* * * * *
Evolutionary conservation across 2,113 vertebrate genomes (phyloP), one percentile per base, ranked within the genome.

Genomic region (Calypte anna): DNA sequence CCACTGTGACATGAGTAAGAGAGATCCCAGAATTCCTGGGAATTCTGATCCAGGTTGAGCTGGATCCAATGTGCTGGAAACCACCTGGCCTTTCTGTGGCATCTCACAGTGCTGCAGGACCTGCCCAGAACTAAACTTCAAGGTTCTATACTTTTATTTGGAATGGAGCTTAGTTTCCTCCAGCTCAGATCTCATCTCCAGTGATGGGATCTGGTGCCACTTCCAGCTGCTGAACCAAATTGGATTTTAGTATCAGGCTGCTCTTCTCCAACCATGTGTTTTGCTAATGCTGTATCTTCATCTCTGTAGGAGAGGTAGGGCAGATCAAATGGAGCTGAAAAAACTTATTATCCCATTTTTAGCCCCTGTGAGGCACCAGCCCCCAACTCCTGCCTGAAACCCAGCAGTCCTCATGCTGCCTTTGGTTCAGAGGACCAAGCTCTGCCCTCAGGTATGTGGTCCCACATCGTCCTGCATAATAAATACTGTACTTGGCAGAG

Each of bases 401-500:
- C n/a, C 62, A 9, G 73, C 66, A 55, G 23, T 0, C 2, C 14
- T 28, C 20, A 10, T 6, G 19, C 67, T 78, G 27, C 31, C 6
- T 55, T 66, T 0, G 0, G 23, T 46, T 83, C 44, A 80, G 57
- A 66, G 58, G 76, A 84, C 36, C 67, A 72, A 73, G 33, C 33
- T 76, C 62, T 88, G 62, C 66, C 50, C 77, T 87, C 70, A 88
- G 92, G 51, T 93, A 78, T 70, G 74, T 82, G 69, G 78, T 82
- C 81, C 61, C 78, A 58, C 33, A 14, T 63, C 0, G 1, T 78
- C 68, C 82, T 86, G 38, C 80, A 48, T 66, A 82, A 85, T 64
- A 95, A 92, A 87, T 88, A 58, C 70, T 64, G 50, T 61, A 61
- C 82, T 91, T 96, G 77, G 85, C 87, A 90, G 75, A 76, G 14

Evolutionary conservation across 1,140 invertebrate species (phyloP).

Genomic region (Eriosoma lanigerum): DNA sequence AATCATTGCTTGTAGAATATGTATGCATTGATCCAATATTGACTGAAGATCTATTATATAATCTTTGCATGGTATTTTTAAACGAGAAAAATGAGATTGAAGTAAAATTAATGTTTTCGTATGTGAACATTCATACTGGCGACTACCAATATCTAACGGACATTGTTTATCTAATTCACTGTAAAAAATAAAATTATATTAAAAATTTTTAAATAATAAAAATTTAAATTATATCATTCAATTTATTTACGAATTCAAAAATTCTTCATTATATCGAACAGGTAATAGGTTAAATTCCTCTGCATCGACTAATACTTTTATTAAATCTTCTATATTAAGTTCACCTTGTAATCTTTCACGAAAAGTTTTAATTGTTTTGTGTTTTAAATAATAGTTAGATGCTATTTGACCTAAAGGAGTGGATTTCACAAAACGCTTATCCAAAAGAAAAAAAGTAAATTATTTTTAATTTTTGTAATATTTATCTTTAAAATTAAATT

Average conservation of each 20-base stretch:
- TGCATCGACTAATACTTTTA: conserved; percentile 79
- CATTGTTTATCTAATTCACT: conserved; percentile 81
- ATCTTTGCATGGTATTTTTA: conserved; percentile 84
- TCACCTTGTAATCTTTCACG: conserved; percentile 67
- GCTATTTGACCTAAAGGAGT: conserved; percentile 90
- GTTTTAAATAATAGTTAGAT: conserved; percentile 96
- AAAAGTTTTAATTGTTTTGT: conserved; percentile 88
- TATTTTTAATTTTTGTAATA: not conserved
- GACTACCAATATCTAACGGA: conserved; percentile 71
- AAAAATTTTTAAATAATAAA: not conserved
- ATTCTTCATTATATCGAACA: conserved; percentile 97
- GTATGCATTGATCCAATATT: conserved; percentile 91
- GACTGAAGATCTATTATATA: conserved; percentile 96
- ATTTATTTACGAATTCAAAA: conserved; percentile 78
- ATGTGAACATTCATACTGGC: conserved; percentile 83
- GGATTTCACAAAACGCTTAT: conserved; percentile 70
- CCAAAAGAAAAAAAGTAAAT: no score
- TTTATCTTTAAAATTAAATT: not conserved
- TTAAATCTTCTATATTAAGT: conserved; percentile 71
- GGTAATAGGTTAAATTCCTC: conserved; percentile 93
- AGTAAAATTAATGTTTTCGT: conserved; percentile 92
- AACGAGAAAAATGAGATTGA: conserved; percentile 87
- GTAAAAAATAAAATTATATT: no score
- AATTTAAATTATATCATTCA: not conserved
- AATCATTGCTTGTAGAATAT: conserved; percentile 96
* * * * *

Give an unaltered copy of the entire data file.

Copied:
Evolutionary conservation across 2,113 vertebrate genomes (phyloP), one percentile per base, ranked within the genome.

Genomic region (Calypte anna): DNA sequence CCACTGTGACATGAGTAAGAGAGATCCCAGAATTCCTGGGAATTCTGATCCAGGTTGAGCTGGATCCAATGTGCTGGAAACCACCTGGCCTTTCTGTGGCATCTCACAGTGCTGCAGGACCTGCCCAGAACTAAACTTCAAGGTTCTATACTTTTATTTGGAATGGAGCTTAGTTTCCTCCAGCTCAGATCTCATCTCCAGTGATGGGATCTGGTGCCACTTCCAGCTGCTGAACCAAATTGGATTTTAGTATCAGGCTGCTCTTCTCCAACCATGTGTTTTGCTAATGCTGTATCTTCATCTCTGTAGGAGAGGTAGGGCAGATCAAATGGAGCTGAAAAAACTTATTATCCCATTTTTAGCCCCTGTGAGGCACCAGCCCCCAACTCCTGCCTGAAACCCAGCAGTCCTCATGCTGCCTTTGGTTCAGAGGACCAAGCTCTGCCCTCAGGTATGTGGTCCCACATCGTCCTGCATAATAAATACTGTACTTGGCAGAG

Each of bases 401-500:
- C n/a, C 62, A 9, G 73, C 66, A 55, G 23, T 0, C 2, C 14
- T 28, C 20, A 10, T 6, G 19, C 67, T 78, G 27, C 31, C 6
- T 55, T 66, T 0, G 0, G 23, T 46, T 83, C 44, A 80, G 57
- A 66, G 58, G 76, A 84, C 36, C 67, A 72, A 73, G 33, C 33
- T 76, C 62, T 88, G 62, C 66, C 50, C 77, T 87, C 70, A 88
- G 92, G 51, T 93, A 78, T 70, G 74, T 82, G 69, G 78, T 82
- C 81, C 61, C 78, A 58, C 33, A 14, T 63, C 0, G 1, T 78
- C 68, C 82, T 86, G 38, C 80, A 48, T 66, A 82, A 85, T 64
- A 95, A 92, A 87, T 88, A 58, C 70, T 64, G 50, T 61, A 61
- C 82, T 91, T 96, G 77, G 85, C 87, A 90, G 75, A 76, G 14

Evolutionary conservation across 1,140 invertebrate species (phyloP).

Genomic region (Eriosoma lanigerum): DNA sequence AATCATTGCTTGTAGAATATGTATGCATTGATCCAATATTGACTGAAGATCTATTATATAATCTTTGCATGGTATTTTTAAACGAGAAAAATGAGATTGAAGTAAAATTAATGTTTTCGTATGTGAACATTCATACTGGCGACTACCAATATCTAACGGACATTGTTTATCTAATTCACTGTAAAAAATAAAATTATATTAAAAATTTTTAAATAATAAAAATTTAAATTATATCATTCAATTTATTTACGAATTCAAAAATTCTTCATTATATCGAACAGGTAATAGGTTAAATTCCTCTGCATCGACTAATACTTTTATTAAATCTTCTATATTAAGTTCACCTTGTAATCTTTCACGAAAAGTTTTAATTGTTTTGTGTTTTAAATAATAGTTAGATGCTATTTGACCTAAAGGAGTGGATTTCACAAAACGCTTATCCAAAAGAAAAAAAGTAAATTATTTTTAATTTTTGTAATATTTATCTTTAAAATTAAATT

Average conservation of each 20-base stretch:
- TGCATCGACTAATACTTTTA: conserved; percentile 79
- CATTGTTTATCTAATTCACT: conserved; percentile 81
- ATCTTTGCATGGTATTTTTA: conserved; percentile 84
- TCACCTTGTAATCTTTCACG: conserved; percentile 67
- GCTATTTGACCTAAAGGAGT: conserved; percentile 90
- GTTTTAAATAATAGTTAGAT: conserved; percentile 96
- AAAAGTTTTAATTGTTTTGT: conserved; percentile 88
- TATTTTTAATTTTTGTAATA: not conserved
- GACTACCAATATCTAACGGA: conserved; percentile 71
- AAAAATTTTTAAATAATAAA: not conserved
- ATTCTTCATTATATCGAACA: conserved; percentile 97
- GTATGCATTGATCCAATATT: conserved; percentile 91
- GACTGAAGATCTATTATATA: conserved; percentile 96
- ATTTATTTACGAATTCAAAA: conserved; percentile 78
- ATGTGAACATTCATACTGGC: conserved; percentile 83
- GGATTTCACAAAACGCTTAT: conserved; percentile 70
- CCAAAAGAAAAAAAGTAAAT: no score
- TTTATCTTTAAAATTAAATT: not conserved
- TTAAATCTTCTATATTAAGT: conserved; percentile 71
- GGTAATAGGTTAAATTCCTC: conserved; percentile 93
- AGTAAAATTAATGTTTTCGT: conserved; percentile 92
- AACGAGAAAAATGAGATTGA: conserved; percentile 87
- GTAAAAAATAAAATTATATT: no score
- AATTTAAATTATATCATTCA: not conserved
- AATCATTGCTTGTAGAATAT: conserved; percentile 96